Articles about feminism, #MeToo, and women’s anger are everywhere. I’ve been avoiding the topic. After all, this is a blog about historical fiction. However, given the events of the past week, I can’t remain silent any longer. As a lifelong feminist, I owe it to myself and to others to share a few thoughts.
Thankfully, my story isn’t nearly as horrible as those that have captured widespread attention such as Christine Blasey Ford, Gretchen Carlson, Rosanna Arquette, and Stormy Daniels. Nonetheless, each incident remains vivid in my memory.
When I was eight or nine, my family spent several weeks of the summer sharing a cottage with another family. The fathers came up on the weekend while the mothers managed a brood of five children who were delighted to swim, invent games, and generally hang out without much supervision. No helicopter parents in those days. Ruth and I liked to wander along the dirt road that led to the cottage collecting wildflowers or bullrushes or whatever else caught our attention. One day, we stopped in front of a small ramshackle house set back from the road and noticed a man sitting on the porch.
He was a bit scruffy – although I doubt that concerned us – and he looked old to me. Of course, anyone over 30 would have looked old. He asked us if we wanted a glass of coke. We were thirsty. Coke was a treat. Ruth and I didn’t hesitate to accept the offer and followed the man inside. We sat together on a couch that had seen better days and sipped our drinks.
I don’t remember any conversation – perhaps I chattered away, perhaps I was tongue tied. But I do remember feeling shocked, when he undid his fly and pulled out his penis. Ruth and I were old enough to know that such behaviour was unacceptable and quickly fled the premises. Consistent with others who don’t report such incidents, I never told my parents.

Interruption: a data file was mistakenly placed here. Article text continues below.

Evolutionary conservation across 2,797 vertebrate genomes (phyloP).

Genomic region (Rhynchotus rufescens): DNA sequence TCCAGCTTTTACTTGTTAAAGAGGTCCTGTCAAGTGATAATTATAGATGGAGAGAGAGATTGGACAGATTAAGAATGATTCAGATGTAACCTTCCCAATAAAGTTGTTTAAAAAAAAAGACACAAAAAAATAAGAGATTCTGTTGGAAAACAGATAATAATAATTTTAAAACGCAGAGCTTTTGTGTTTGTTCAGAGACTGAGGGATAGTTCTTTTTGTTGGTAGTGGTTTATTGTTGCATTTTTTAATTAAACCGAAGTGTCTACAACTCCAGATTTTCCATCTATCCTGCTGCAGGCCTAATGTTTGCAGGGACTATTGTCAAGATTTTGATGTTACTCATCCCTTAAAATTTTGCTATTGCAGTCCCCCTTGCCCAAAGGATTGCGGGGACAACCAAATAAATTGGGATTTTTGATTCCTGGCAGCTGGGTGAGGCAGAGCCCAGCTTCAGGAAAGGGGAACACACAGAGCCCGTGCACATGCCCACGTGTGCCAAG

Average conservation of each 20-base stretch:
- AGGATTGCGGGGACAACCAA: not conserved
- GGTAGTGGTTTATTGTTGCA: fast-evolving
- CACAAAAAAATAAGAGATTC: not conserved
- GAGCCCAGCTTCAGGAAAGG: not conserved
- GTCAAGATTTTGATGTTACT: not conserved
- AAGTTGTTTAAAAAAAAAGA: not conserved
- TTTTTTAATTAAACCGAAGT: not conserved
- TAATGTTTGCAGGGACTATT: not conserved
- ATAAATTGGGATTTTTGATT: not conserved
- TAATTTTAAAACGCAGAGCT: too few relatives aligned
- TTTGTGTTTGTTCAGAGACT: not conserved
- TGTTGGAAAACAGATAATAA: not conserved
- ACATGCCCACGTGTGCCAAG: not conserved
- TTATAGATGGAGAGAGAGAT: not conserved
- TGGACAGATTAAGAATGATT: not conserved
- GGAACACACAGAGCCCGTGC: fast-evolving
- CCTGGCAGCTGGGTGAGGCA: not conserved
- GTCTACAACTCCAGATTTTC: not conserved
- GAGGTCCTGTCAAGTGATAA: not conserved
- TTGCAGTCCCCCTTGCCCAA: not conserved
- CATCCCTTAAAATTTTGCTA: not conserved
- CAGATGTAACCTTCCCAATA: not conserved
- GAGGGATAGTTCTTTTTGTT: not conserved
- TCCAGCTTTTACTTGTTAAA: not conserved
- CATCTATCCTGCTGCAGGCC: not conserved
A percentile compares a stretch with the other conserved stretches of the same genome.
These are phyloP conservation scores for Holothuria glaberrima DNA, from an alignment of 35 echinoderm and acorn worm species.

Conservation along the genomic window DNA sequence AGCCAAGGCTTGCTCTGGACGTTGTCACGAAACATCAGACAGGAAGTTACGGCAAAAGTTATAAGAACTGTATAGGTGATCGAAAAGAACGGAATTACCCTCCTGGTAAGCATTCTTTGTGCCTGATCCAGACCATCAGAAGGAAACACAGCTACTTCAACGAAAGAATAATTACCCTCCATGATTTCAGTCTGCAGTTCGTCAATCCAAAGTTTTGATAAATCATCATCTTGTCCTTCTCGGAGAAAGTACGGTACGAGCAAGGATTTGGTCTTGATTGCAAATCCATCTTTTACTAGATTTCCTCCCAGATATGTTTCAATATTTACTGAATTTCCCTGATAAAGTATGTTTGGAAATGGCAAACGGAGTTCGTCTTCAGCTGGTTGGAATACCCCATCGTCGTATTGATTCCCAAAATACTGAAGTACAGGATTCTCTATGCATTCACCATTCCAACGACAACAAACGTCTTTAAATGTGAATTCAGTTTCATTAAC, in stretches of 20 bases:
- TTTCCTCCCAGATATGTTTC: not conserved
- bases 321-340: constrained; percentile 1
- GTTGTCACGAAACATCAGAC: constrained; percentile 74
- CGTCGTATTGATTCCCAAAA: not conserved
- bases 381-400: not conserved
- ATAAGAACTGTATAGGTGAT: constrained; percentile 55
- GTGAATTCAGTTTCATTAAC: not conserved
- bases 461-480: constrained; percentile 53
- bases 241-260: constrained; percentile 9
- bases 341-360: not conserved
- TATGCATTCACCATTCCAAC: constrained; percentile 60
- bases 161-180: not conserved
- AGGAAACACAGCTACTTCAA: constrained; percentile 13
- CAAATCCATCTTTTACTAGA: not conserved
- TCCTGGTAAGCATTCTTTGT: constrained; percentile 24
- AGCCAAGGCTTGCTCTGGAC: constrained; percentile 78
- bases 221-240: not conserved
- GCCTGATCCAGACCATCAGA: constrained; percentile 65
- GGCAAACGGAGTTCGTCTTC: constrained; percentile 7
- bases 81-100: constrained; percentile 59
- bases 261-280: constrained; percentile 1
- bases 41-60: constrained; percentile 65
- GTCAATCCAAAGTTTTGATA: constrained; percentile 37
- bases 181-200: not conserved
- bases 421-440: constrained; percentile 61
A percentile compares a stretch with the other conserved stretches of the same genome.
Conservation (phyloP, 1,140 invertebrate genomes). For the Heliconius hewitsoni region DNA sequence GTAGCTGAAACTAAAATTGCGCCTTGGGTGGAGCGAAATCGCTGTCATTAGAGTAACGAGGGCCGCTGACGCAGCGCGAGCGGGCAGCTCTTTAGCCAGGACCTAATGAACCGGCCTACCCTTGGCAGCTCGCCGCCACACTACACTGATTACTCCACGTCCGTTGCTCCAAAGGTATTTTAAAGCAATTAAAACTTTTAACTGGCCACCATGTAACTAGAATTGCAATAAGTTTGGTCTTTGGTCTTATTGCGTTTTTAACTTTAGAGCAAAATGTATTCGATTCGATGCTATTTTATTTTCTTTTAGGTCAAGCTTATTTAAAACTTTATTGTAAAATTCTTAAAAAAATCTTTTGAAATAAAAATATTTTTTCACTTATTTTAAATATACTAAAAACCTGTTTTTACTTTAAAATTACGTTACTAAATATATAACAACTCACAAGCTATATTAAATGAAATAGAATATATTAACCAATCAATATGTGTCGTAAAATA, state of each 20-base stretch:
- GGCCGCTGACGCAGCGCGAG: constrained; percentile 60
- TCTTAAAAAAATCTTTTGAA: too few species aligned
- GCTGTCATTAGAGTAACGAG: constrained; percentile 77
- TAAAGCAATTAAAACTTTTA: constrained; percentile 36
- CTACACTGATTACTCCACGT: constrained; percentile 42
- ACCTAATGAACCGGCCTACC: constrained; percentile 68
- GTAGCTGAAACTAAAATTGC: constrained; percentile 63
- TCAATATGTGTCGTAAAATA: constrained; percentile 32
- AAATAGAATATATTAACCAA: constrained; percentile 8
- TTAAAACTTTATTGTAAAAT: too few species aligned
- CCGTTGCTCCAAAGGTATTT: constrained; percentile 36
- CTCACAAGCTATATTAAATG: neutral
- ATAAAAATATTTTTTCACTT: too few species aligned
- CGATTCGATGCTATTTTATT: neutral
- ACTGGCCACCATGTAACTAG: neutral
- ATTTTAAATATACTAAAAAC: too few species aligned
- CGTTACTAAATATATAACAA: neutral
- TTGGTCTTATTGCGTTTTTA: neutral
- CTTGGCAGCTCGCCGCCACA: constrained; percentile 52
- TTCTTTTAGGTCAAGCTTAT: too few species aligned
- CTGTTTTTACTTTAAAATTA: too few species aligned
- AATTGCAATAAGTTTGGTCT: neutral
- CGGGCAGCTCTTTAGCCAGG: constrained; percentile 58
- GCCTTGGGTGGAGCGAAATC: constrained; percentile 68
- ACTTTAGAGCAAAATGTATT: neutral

When I was fifteen with the still developing curves of that age, I was at a family gathering. I don’t remember the occasion but I do remember the great-uncle who fondled me in a corner while sipping his gin and tonic. The first time he touched me, I thought it must be a mistake. The second time he touched me, I politely – I was a girl after all – extricated myself from his presence. I didn’t report this incident either.
When I was about 34 and working for IBM, the department I was in had a party – a staff-only party so no spouses invited. We must have been celebrating something, perhaps a successful sales year, perhaps a new product launch. At any rate, food and drinks were served and there was music and dancing. My boss asked me to dance. He was a nice guy, a bit loud and full of himself, but basically a nice guy. I said yes not thinking about the fact that it was a slow dance. A few bars into the song, when he pressed against me and I could feel his hard-on, I walked away. Never said anything about that one.
A year or two later, I had an afternoon meeting with a client. In those days, I managed a sales team and this man was one of our biggest clients. I don’t remember what we were discussing but afterwards, he asked if I’d like to have a drink. He was an important client. I said yes. When he propositioned me in a dark corner of the bar, I told him in no uncertain terms that his behaviour was unacceptable. Did I tell my boss? No. Did I tell my husband? No. I felt stupid, so I didn’t tell anyone.
As a woman working in relatively senior roles often dominated by men, there were other issues to contend with: verbal innuendos, crude talk, personal slights, opinions ignored, ideas taken by male bosses with no credit given, being excluded from after-hours events. Over the years, it adds up.
All women experience incidents such as these. Let me emphasize that – all women. It makes me furious.
Fortunately, I’m blessed with resilience, a wonderfully supportive husband, two great children, a loving family, and a great group of friends.
Thanks for listening.
M.K. Tod writes historical fiction. Her latest novel, TIME AND REGRET was published by Lake Union. Mary’s other novels, LIES TOLD IN SILENCE and UNRAVELLED are available from Amazon, Nook, Kobo, Google Play and iTunes. She can be contacted on Facebook, Twitter and Goodreads or on her website www.mktod.com.